YA Gothic Lit

I’ll never get too old for a well-crafted and eerie ghost or horror story. Perhaps, it’s a little nostalgia for my days as a teen, who liked thinking about monsters lurking in the attic or jumping out of my closet. Or maybe my love of getting scared started with horror movies, and just naturally progressed to include books as well. However, my love for YA Gothic lit has only gotten more intense as studied their form while at university. If you want to revel in the uncanny, then these Gothic selections will more than suffice.

the-unquiet-past-by-kelley-armstrong

The Unquiet Past by Kelley Armstrong

This book’s description immediately drew me into the book with it’s mix of Gothic and contemporary themes. In addition, the creepy, illustrated cover with fingers scratching through the cover art made me want to know more, so when I was offered the chance to review the entire series for a magazine, I jumped at the chance. When this experience led to an opportunity to feature Armstrong on my blog as part of the official Secrets blog tour, I couldn’t pass it up. If you’ve read either Armstrong’s contribution to the series or any of the other six books written by Eric Walters, Teresa Toten, Vicki Grant, Marthe Jocelyn, Norah McClintock, and Kathy Kacer, you’ll understand why. Read more →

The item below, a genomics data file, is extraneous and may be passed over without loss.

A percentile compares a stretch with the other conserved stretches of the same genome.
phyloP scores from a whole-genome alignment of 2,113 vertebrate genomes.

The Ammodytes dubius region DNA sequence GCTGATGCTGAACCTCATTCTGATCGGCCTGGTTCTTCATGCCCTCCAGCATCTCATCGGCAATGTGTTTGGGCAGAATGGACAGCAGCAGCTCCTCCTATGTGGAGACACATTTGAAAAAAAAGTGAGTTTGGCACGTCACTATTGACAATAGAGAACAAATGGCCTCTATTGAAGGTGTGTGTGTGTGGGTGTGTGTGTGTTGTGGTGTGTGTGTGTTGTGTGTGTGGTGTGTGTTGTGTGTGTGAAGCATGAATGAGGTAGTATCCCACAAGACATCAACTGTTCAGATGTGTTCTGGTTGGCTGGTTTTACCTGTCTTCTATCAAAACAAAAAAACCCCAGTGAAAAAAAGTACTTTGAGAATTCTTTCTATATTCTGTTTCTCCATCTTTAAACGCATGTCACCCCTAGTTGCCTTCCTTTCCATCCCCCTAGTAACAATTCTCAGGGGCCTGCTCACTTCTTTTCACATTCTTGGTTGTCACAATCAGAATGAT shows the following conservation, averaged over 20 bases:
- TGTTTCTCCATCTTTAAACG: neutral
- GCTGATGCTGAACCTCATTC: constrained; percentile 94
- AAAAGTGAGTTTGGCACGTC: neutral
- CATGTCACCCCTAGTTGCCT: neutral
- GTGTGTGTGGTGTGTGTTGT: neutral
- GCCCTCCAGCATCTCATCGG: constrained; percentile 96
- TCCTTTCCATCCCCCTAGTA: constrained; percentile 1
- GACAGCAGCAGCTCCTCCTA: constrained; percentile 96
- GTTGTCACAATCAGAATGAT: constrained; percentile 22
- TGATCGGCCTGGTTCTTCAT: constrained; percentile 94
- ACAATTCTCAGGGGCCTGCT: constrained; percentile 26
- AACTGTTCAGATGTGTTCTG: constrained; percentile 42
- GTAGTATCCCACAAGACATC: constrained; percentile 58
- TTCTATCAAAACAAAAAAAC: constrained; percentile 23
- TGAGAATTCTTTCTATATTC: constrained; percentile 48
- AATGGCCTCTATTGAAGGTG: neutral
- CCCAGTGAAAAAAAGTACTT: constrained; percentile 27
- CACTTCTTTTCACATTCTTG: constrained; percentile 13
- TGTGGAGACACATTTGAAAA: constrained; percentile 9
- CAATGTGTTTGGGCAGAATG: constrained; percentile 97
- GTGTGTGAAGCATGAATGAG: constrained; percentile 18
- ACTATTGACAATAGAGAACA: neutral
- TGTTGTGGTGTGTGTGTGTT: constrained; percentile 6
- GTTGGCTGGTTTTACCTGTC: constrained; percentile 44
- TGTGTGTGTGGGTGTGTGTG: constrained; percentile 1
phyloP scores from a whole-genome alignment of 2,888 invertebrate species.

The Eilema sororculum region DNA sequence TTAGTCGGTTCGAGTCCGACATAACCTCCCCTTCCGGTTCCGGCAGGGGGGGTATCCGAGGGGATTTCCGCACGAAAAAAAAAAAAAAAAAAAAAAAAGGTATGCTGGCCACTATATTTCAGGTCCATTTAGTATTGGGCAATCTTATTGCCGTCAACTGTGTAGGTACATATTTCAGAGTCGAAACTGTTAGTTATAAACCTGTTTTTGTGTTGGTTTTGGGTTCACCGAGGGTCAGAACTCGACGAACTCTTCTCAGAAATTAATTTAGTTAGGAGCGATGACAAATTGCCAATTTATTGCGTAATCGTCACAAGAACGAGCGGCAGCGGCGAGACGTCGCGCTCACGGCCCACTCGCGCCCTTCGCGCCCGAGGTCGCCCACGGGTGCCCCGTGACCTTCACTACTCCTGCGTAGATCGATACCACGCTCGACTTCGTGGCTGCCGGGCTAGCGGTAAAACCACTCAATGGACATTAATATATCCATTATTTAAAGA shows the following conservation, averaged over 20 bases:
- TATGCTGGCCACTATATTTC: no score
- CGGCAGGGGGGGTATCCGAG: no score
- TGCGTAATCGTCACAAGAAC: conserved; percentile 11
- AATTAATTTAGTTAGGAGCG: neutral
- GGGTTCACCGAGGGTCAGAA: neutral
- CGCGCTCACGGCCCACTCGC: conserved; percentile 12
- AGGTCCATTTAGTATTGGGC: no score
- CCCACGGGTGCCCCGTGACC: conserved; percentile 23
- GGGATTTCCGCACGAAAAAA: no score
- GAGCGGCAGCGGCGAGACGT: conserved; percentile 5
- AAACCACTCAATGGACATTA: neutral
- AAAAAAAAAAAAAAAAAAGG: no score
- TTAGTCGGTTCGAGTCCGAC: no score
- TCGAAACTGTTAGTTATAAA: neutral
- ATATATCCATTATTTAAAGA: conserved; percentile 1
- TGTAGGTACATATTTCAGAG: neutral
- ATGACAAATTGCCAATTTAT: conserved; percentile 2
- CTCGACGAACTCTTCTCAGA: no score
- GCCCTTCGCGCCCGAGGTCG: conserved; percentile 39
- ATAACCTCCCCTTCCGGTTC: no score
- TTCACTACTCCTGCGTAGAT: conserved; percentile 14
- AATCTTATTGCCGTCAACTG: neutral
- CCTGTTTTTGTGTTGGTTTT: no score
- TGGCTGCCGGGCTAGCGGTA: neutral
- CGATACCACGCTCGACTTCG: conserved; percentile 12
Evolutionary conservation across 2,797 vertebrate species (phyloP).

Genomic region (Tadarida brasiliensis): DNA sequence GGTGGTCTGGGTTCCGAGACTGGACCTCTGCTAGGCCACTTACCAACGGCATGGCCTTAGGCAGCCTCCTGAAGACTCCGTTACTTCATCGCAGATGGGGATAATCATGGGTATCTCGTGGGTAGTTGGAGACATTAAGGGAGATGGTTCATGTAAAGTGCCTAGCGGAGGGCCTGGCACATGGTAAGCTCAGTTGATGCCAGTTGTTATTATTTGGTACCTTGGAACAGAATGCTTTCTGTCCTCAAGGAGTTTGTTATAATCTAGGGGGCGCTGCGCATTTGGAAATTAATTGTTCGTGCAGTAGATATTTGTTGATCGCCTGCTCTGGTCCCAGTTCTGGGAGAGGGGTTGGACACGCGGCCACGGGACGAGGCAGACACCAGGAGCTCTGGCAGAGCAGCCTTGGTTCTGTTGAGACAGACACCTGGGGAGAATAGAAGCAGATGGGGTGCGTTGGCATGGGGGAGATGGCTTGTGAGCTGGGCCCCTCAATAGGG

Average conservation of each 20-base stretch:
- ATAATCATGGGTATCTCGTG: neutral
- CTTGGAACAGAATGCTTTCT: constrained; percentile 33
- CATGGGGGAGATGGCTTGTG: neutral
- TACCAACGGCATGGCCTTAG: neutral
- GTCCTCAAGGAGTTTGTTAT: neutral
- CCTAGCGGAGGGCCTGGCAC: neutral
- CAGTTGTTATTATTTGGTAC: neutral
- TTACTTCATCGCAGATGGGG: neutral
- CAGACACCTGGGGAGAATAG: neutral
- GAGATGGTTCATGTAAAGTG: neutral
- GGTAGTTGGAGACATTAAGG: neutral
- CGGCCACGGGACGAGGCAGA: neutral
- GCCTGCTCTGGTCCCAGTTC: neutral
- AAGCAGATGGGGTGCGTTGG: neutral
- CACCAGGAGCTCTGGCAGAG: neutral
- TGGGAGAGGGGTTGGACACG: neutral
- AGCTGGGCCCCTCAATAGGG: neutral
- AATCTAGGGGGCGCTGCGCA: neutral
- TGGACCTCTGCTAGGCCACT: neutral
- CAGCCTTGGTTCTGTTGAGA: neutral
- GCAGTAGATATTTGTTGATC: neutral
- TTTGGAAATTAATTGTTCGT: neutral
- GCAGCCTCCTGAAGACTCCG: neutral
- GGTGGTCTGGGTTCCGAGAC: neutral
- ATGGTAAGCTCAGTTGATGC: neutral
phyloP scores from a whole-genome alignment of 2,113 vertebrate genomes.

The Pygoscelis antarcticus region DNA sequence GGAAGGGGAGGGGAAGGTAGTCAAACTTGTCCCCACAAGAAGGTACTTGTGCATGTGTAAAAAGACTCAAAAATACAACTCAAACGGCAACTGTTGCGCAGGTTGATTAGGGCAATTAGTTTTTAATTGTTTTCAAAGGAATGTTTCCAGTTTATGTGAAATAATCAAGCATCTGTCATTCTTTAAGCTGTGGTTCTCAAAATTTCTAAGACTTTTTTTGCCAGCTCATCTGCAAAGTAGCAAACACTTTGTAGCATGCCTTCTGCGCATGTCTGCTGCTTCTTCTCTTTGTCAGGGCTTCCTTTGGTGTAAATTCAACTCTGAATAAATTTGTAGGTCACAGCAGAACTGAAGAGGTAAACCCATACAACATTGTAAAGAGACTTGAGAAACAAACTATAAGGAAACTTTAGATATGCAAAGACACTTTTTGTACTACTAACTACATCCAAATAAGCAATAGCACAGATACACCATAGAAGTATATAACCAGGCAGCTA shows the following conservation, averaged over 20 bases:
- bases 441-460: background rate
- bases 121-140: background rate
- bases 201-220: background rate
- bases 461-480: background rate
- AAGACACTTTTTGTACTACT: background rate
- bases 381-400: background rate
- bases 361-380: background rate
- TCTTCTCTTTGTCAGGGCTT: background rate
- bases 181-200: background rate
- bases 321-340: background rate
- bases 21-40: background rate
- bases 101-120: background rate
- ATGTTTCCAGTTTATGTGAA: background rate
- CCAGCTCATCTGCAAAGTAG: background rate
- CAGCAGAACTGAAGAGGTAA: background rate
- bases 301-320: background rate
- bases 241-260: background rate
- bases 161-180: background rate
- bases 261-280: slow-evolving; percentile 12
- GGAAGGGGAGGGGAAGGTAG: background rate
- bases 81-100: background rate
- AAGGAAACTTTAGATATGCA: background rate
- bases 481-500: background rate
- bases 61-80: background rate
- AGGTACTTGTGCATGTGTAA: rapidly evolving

of-monsters-and-madness-by-jessica-verday

Of Monsters and Madness by Jessica Verday

As with most classic Gothic literature, Verday doesn’t set out to scare her readers. Even though the prologue presents a scene that is rather alarming and soaked in blood, you don’t need to worry about reading this book after lights out if you aren’t a fan of scary stories. Instead, it will make you ask questions about the nature of science and experimentation, especially when those experiments take on a dark life of their own. Read more →